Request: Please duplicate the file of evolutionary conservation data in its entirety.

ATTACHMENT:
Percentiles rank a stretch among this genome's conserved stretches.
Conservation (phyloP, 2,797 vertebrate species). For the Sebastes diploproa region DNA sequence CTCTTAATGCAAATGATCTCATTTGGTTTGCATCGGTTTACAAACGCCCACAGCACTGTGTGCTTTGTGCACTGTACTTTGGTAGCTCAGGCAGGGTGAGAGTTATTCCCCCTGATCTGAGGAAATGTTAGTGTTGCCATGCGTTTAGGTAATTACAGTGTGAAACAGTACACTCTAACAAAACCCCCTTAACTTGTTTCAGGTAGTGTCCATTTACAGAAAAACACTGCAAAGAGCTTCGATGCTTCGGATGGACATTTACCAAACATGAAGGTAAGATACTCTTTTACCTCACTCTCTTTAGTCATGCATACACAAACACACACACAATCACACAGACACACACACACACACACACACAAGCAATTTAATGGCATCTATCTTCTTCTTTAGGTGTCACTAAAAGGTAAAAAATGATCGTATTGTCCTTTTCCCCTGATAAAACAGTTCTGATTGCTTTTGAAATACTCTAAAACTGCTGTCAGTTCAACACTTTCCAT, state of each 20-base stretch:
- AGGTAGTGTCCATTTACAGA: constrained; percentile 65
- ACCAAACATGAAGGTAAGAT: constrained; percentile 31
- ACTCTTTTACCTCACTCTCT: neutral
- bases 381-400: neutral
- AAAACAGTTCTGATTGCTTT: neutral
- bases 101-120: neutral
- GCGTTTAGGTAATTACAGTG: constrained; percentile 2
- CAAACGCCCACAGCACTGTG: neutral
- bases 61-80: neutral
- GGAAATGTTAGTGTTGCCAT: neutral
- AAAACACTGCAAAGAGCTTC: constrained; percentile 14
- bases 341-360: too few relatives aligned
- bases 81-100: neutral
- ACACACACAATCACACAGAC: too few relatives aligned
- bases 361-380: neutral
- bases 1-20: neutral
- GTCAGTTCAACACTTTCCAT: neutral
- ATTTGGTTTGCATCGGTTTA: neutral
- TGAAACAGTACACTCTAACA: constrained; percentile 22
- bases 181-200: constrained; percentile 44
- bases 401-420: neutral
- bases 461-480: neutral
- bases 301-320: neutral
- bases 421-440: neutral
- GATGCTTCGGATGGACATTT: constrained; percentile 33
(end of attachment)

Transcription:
Percentiles rank a stretch among this genome's conserved stretches.
Conservation (phyloP, 2,797 vertebrate species). For the Sebastes diploproa region DNA sequence CTCTTAATGCAAATGATCTCATTTGGTTTGCATCGGTTTACAAACGCCCACAGCACTGTGTGCTTTGTGCACTGTACTTTGGTAGCTCAGGCAGGGTGAGAGTTATTCCCCCTGATCTGAGGAAATGTTAGTGTTGCCATGCGTTTAGGTAATTACAGTGTGAAACAGTACACTCTAACAAAACCCCCTTAACTTGTTTCAGGTAGTGTCCATTTACAGAAAAACACTGCAAAGAGCTTCGATGCTTCGGATGGACATTTACCAAACATGAAGGTAAGATACTCTTTTACCTCACTCTCTTTAGTCATGCATACACAAACACACACACAATCACACAGACACACACACACACACACACACAAGCAATTTAATGGCATCTATCTTCTTCTTTAGGTGTCACTAAAAGGTAAAAAATGATCGTATTGTCCTTTTCCCCTGATAAAACAGTTCTGATTGCTTTTGAAATACTCTAAAACTGCTGTCAGTTCAACACTTTCCAT, state of each 20-base stretch:
- AGGTAGTGTCCATTTACAGA: constrained; percentile 65
- ACCAAACATGAAGGTAAGAT: constrained; percentile 31
- ACTCTTTTACCTCACTCTCT: neutral
- bases 381-400: neutral
- AAAACAGTTCTGATTGCTTT: neutral
- bases 101-120: neutral
- GCGTTTAGGTAATTACAGTG: constrained; percentile 2
- CAAACGCCCACAGCACTGTG: neutral
- bases 61-80: neutral
- GGAAATGTTAGTGTTGCCAT: neutral
- AAAACACTGCAAAGAGCTTC: constrained; percentile 14
- bases 341-360: too few relatives aligned
- bases 81-100: neutral
- ACACACACAATCACACAGAC: too few relatives aligned
- bases 361-380: neutral
- bases 1-20: neutral
- GTCAGTTCAACACTTTCCAT: neutral
- ATTTGGTTTGCATCGGTTTA: neutral
- TGAAACAGTACACTCTAACA: constrained; percentile 22
- bases 181-200: constrained; percentile 44
- bases 401-420: neutral
- bases 461-480: neutral
- bases 301-320: neutral
- bases 421-440: neutral
- GATGCTTCGGATGGACATTT: constrained; percentile 33